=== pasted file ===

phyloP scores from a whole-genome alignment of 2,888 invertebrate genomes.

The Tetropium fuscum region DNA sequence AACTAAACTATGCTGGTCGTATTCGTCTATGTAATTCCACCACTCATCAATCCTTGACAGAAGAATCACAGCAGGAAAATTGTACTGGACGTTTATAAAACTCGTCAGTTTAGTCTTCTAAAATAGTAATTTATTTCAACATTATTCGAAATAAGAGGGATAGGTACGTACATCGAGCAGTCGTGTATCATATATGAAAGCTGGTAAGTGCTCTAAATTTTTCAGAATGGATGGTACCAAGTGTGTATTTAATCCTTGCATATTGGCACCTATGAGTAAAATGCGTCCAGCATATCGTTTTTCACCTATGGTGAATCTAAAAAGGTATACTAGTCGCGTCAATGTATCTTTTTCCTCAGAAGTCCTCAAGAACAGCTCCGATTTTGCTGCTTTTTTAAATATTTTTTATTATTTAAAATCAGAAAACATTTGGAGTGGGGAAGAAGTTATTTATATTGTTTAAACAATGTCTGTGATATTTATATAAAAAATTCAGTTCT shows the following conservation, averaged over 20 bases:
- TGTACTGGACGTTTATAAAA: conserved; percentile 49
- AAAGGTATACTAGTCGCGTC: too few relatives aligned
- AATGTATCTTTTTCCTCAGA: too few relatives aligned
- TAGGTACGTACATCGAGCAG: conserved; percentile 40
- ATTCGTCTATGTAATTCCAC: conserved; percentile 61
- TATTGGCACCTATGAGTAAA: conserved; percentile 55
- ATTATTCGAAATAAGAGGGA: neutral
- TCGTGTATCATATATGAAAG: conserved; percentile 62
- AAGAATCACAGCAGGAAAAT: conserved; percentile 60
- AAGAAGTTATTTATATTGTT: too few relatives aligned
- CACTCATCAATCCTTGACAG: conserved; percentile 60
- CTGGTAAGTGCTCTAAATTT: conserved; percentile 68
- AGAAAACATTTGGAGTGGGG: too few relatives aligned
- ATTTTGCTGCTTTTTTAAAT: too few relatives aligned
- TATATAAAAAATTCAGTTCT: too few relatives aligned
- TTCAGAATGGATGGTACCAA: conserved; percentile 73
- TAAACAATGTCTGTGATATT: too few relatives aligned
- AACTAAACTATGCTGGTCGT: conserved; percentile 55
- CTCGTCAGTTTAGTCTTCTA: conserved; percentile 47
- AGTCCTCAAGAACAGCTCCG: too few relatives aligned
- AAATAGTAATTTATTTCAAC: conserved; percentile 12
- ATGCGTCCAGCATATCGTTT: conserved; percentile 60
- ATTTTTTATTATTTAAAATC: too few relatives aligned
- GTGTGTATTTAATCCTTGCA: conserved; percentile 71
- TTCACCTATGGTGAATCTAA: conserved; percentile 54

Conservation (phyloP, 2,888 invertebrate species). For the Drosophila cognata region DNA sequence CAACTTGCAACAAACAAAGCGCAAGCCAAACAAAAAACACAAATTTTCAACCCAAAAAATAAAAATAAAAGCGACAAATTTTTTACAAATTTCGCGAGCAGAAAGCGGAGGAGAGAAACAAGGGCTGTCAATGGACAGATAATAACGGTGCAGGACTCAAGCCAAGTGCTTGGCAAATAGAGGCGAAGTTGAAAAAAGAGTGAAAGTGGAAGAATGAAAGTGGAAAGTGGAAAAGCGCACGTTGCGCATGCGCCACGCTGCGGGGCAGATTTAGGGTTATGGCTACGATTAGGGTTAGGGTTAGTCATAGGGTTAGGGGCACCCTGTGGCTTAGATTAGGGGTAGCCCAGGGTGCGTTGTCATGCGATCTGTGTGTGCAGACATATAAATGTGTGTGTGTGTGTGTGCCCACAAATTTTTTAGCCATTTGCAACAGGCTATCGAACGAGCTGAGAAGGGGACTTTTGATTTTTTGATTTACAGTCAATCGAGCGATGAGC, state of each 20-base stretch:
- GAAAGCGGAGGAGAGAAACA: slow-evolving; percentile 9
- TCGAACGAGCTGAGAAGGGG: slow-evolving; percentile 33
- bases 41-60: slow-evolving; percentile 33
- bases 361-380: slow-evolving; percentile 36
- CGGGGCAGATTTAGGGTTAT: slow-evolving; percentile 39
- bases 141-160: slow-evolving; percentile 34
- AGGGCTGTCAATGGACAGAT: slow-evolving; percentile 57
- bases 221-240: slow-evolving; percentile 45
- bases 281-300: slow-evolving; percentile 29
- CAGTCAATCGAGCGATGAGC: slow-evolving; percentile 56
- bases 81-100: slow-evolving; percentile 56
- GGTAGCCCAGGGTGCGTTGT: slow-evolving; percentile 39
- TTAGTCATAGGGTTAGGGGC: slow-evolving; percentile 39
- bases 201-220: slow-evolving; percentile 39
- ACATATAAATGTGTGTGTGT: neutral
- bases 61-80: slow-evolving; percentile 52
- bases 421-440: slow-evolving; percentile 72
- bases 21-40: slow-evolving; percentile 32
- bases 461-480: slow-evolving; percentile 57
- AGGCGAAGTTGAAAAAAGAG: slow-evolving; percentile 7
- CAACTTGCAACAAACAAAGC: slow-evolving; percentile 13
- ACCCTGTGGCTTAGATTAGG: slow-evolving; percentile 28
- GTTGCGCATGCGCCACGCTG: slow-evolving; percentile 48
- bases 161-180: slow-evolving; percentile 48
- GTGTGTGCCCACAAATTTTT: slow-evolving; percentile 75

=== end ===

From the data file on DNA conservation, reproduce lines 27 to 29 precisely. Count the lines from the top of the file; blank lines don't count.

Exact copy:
- TTCACCTATGGTGAATCTAA: conserved; percentile 54

Conservation (phyloP, 2,888 invertebrate species). For the Drosophila cognata region DNA sequence CAACTTGCAACAAACAAAGCGCAAGCCAAACAAAAAACACAAATTTTCAACCCAAAAAATAAAAATAAAAGCGACAAATTTTTTACAAATTTCGCGAGCAGAAAGCGGAGGAGAGAAACAAGGGCTGTCAATGGACAGATAATAACGGTGCAGGACTCAAGCCAAGTGCTTGGCAAATAGAGGCGAAGTTGAAAAAAGAGTGAAAGTGGAAGAATGAAAGTGGAAAGTGGAAAAGCGCACGTTGCGCATGCGCCACGCTGCGGGGCAGATTTAGGGTTATGGCTACGATTAGGGTTAGGGTTAGTCATAGGGTTAGGGGCACCCTGTGGCTTAGATTAGGGGTAGCCCAGGGTGCGTTGTCATGCGATCTGTGTGTGCAGACATATAAATGTGTGTGTGTGTGTGTGCCCACAAATTTTTTAGCCATTTGCAACAGGCTATCGAACGAGCTGAGAAGGGGACTTTTGATTTTTTGATTTACAGTCAATCGAGCGATGAGC, state of each 20-base stretch:
- GAAAGCGGAGGAGAGAAACA: slow-evolving; percentile 9